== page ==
There are three hostname/IP address pairings by which all AFS file services are known, as well a separate hostname and IP address which is always associated with the same computer. By shutting down AFS services, and shuttling the appropriate IP address from one system to another, we can effectively fail over AFS file service from one system to another.
Our AFS clients fall into two major categories, the Web servers which serve content to the public, and the content maintainers who have AFS installed on their desktops.
Our content maintainers are overwhelmingly using Windows XP, with perhaps 5% using Mac OS X and still smaller numbers using Linux and Solaris.
Our entire staff consists of 3 full-time employees, 1 part-time employee, and one manager. These individuals manage the budget, hardware, operating system maintenance, security, software updates, custom programming and user support for both the AFS and Web components of the service.
We're using the OpenAFS client code pretty extensively, and have been since fairly early in its release cycle. We're running the OpenAFS client on all of our Windows lab machines (we cheered the day the Windows clients became available, since we'd never found the funding to put Transarc clients on our Windows machines, and since the students had been clammoring for access to their AFS home directories for quite a while). We're also using the OpenAFS client on our MacOS X systems, although it will be summer before we actually roll out OS X in our campus lab environments. We've recently started a publicity campaign on campus to get students and faculty to take advantage of the OpenAFS client installation on their personal computers wherever possible, viewing AFS access from desktop systems throughout the campus as one of the primary ways to move toward decomissioning insecure FTP access to our central facilities -- we find that running AFS clients on desktop systems greatly simplifies our users' use of web development tools like DreamWeaver, since with the client, they can publish changes directly into their AFS home directories.
On the whole, we've had very few problems with the client -- most of them related to the installer or to versioning issues with earlier versions of the code. We're still working on completing our integration work with Windows 2000 and XP -- we've established cross-realm trust between our nascent Active Directory and our existing K5 realm, and we've been working on trying to arrange to have AFS tokens derived locally from the K5 tickets granted to users on our Windows systems at login time. So far, that's not worked quite as well as we'd hoped, but that's purely a Windows problem, not an OpenAFS problem -- we've worked around it with some simple scripting at the client end for now, but I'm hopeful that when we get a chance to do some more developement work over the summer, we may find a means to make tokenization transparent on our Win2K/XP systems.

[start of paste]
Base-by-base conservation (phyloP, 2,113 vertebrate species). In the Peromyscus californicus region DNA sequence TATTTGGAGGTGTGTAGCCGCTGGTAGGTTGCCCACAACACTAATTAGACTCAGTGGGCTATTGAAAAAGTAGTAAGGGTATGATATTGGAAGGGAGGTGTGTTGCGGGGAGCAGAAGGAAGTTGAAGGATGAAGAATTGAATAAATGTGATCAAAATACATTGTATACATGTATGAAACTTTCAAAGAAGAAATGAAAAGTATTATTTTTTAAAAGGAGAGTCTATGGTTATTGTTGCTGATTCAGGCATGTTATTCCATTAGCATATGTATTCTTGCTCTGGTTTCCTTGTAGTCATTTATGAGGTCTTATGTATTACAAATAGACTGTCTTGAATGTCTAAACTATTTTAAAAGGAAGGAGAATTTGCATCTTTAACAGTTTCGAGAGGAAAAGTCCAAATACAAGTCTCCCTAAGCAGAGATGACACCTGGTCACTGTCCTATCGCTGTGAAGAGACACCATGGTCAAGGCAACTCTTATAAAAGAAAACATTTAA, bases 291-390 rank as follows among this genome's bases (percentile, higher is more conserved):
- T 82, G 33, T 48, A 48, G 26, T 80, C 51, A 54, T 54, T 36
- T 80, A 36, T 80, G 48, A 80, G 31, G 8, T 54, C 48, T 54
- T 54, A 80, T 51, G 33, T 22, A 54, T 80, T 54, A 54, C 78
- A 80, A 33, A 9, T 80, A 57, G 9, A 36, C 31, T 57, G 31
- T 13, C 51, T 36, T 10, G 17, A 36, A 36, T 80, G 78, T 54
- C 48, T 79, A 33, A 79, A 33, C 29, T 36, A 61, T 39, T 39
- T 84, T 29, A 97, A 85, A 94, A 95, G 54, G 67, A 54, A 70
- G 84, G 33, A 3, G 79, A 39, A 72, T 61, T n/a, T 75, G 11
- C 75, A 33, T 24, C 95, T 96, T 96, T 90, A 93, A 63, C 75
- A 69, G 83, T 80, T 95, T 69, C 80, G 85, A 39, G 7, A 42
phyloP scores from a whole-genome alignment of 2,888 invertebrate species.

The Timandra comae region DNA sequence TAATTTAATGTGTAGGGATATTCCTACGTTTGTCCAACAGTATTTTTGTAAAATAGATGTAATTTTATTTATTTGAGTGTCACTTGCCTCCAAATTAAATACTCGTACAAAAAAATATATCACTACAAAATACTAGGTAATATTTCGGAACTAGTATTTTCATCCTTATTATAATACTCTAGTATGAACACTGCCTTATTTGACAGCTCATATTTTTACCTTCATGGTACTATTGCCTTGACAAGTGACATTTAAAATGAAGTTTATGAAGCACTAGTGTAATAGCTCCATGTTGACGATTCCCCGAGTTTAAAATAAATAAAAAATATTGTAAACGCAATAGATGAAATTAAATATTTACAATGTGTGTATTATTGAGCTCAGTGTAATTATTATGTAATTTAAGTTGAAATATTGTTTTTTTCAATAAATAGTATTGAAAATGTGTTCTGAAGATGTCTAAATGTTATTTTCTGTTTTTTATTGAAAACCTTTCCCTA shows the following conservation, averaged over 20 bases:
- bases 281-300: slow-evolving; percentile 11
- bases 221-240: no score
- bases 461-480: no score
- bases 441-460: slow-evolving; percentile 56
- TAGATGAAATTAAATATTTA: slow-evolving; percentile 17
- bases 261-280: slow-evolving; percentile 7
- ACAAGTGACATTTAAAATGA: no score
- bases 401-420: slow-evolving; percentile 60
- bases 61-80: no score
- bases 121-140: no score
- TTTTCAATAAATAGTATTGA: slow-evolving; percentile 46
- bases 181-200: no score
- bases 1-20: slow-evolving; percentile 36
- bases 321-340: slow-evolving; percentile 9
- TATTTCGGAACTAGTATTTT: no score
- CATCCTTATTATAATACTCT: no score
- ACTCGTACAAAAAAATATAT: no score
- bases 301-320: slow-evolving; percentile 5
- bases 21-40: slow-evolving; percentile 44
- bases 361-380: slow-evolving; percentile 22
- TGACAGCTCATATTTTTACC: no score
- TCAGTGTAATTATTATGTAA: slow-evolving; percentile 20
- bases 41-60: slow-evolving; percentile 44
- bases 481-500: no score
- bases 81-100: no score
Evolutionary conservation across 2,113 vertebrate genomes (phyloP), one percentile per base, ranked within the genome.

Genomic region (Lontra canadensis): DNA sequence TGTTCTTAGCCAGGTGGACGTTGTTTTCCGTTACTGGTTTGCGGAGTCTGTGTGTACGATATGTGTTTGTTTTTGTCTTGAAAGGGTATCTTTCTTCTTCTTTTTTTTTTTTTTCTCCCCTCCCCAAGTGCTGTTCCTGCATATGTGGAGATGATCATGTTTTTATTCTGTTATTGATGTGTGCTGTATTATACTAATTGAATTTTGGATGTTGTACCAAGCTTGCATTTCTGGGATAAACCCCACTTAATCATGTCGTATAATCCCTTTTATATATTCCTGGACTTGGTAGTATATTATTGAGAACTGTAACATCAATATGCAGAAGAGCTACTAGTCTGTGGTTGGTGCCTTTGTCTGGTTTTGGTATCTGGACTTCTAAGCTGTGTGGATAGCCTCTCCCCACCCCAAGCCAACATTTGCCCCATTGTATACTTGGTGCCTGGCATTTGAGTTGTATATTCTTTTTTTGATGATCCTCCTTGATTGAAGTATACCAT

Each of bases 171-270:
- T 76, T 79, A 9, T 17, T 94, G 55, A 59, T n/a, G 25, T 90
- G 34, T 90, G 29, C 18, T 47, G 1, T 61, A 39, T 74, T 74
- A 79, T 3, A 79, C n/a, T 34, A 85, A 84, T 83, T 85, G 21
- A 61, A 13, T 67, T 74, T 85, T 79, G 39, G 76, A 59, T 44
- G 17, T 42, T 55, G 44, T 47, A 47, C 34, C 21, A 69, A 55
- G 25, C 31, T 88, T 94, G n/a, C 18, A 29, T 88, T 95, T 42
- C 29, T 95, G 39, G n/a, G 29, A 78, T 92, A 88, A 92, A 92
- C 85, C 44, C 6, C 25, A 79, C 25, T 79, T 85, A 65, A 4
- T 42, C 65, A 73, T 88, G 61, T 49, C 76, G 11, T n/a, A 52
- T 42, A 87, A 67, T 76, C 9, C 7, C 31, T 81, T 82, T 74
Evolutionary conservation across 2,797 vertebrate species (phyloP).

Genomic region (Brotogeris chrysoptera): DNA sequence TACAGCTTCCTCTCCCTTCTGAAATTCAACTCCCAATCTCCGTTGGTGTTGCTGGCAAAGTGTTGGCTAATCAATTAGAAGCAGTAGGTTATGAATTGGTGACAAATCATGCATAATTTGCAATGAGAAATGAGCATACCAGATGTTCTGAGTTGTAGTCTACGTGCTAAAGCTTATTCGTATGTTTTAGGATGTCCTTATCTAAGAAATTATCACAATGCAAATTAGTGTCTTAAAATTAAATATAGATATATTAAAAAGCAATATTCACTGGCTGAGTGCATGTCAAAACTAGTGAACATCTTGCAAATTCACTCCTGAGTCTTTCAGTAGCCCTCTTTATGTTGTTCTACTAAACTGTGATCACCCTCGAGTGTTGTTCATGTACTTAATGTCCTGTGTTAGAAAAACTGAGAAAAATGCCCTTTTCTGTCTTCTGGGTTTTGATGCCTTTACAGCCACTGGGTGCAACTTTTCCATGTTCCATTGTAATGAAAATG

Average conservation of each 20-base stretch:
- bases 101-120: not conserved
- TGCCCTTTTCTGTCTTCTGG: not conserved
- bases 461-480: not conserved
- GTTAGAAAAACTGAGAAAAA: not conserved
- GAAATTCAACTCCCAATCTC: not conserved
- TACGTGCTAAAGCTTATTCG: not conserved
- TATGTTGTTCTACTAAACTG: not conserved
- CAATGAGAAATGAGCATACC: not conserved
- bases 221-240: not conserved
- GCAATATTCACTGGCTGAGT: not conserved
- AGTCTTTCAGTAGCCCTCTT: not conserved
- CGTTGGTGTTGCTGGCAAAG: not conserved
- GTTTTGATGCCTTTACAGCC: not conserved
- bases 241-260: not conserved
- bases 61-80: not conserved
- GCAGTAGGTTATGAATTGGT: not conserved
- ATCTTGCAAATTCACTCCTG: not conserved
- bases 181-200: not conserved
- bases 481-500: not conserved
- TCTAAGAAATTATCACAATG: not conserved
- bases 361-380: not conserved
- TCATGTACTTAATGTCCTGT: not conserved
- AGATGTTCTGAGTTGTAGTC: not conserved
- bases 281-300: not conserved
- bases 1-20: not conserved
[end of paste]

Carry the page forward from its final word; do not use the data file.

We're hoping to do some testing early in the summer with the OpenAFS server, and provided that we can get everything to work out, to start migrating our server farm from the Transarc server code to the OpenAFS server code. We've been using AFS at our site since the early 1990s and we have a modestly-large AFS cell comprising Solaris servers of various vintage (Solaris 2.6, mostly, with some Solaris 8 on our more recent acquisitions).
Our cell runs on OpenAFS fileservers on Tru64 5.0a. We have 0.5 - 1 TB of data and about 250-400 clients. We are VERY pleased with the fileserver, it's quite stable, no crashes in the 6 months we've been running them.
Our 15 Solaris clients are running OpenAFS, we are very pleased with this one. (We plan to have about 100 Solaris hosts in a few months.)
I first used AFS in 1995 during my first year as a student. Now I am a member of the academic staff at Chemnitz University of Technology. Two years ago I started helping the Dr. Wilhelm Andre Gymnasium (Gymnasium is the German word for high school) to build up their computer lab. At that time we had only 30 workstations and one server using NFS.
Last year (2001) we were very lucky and got enough money to build up a large intranet. At least large for a school. We now have 4 fileservers (each with 400 GB hardware RAID) with a total of 1.6 TB AFS space. Normal school-installations have to live with 50 to 100 GB on Windows NT or Novell.
We have 1500 users and 100 clients (the next 50 clients are in sight). The primary platform is Linux. Some workstations run Windows 2000 for the sake of legacy applications.
Before OpenAFS, we used NFS and Samba. There were no real problems with that solution because we had very little filespace (20 GB) on one server. But we saw the problems arising with 4 servers and much more capacity: The load on the server would rise and there was no transparent way to reorganize the location of the directories without heavy work on the users side due to absolute path names in configuration files! Neither NFS nor Samba provide ACLs in a smooth way. It would have required patching and installing lots of additional software. And quotas are not really easy to use. And last but not least: AFS is just cool :-)